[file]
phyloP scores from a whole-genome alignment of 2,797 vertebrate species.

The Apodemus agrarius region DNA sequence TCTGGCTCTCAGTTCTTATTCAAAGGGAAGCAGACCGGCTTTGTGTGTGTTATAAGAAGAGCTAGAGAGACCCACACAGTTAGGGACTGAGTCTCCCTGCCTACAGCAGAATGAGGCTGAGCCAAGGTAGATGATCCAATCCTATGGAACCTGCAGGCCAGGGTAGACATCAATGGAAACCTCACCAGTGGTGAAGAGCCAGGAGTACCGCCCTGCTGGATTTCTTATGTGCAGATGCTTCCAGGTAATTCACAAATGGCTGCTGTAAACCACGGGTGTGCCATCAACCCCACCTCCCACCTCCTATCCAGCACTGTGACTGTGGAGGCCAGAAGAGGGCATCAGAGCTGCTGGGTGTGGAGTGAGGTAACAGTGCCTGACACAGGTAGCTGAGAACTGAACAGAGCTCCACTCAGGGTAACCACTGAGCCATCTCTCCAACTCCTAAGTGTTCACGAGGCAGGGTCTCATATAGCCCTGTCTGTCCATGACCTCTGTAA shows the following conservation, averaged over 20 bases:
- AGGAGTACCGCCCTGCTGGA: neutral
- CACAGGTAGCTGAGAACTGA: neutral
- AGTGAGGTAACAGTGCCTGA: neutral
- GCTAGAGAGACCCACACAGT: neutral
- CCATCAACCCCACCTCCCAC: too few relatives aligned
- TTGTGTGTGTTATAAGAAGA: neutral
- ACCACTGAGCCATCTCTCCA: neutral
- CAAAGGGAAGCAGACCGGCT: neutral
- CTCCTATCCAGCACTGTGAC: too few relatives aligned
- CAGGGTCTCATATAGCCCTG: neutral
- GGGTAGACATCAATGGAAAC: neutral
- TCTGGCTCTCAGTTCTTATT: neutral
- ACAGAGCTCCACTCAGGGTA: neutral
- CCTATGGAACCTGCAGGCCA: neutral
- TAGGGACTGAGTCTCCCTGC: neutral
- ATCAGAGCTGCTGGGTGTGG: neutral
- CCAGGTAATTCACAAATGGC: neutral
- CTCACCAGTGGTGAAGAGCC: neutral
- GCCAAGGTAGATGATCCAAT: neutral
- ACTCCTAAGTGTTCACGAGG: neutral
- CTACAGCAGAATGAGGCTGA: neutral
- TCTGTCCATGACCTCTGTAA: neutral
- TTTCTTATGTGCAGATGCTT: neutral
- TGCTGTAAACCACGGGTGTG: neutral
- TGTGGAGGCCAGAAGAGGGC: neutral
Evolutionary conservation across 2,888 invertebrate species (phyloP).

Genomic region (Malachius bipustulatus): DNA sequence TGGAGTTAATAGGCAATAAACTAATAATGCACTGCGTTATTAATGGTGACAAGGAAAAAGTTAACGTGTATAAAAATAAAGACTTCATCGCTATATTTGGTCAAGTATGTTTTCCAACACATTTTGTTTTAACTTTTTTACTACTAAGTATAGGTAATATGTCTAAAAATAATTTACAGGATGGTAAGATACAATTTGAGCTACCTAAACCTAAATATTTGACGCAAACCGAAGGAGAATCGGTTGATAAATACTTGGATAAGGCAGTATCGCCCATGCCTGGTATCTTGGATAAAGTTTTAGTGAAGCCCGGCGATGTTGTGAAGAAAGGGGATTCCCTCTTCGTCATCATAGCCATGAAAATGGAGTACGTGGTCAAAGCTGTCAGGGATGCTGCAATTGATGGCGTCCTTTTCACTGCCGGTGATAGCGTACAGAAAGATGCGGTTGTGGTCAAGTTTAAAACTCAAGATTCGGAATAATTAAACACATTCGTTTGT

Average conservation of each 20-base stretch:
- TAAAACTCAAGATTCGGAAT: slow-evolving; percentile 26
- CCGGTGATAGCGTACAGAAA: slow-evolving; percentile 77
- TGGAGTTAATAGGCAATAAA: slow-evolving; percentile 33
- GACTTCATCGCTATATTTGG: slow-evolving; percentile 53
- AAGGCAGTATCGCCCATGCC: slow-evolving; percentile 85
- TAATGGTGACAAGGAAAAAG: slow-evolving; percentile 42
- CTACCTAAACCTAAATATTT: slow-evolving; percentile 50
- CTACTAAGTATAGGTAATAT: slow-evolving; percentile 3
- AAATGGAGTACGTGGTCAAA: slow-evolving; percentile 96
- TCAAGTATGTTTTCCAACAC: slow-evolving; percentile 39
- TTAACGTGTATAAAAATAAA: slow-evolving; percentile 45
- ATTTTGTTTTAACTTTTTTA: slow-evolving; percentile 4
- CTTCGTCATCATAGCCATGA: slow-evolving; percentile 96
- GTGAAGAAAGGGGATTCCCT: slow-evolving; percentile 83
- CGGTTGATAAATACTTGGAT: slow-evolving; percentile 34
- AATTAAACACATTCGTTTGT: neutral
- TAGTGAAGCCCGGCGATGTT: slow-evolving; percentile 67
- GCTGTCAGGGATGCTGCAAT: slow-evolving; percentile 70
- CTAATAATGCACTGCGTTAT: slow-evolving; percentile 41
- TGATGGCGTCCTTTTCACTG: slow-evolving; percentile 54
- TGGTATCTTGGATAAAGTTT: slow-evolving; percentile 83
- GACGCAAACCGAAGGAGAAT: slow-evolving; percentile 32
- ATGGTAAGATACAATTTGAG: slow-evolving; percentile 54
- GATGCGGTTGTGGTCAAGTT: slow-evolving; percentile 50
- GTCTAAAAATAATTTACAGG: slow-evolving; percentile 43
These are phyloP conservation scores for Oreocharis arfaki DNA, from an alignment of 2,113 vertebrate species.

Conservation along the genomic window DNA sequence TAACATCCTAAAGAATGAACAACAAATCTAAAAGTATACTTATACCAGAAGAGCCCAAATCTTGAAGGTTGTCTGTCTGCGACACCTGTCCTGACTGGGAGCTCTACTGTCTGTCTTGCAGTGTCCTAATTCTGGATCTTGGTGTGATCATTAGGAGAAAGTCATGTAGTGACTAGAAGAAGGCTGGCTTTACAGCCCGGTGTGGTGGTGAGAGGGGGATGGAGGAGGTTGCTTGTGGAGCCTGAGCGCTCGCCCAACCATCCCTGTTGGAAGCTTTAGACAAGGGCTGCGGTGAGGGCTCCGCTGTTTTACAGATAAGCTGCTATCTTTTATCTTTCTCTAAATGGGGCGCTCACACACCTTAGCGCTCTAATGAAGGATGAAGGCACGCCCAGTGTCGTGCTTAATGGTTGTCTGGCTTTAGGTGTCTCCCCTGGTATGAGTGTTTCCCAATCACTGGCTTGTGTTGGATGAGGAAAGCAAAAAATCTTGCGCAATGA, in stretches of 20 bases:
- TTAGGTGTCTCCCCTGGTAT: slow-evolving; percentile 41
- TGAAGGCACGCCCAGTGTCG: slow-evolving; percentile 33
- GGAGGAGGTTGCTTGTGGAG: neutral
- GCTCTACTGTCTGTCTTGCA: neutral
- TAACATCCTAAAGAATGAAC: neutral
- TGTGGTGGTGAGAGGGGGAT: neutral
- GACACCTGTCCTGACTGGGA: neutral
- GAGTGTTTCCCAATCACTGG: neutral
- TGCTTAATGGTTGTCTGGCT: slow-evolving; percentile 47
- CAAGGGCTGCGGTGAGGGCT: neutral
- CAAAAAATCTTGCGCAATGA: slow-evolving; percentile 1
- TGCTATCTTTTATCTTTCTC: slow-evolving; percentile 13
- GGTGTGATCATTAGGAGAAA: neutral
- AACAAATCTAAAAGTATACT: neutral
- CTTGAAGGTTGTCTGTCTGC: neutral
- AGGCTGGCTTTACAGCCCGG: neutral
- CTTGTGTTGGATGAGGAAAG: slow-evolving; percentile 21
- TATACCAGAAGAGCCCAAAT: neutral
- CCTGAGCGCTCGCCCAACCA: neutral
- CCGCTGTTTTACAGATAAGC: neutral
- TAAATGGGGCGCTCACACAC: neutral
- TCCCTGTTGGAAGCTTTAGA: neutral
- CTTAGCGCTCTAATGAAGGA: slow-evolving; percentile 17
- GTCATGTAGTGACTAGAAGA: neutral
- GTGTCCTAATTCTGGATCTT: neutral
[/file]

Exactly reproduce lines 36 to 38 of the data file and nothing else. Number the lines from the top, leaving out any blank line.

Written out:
- TAATGGTGACAAGGAAAAAG: slow-evolving; percentile 42
- CTACCTAAACCTAAATATTT: slow-evolving; percentile 50
- CTACTAAGTATAGGTAATAT: slow-evolving; percentile 3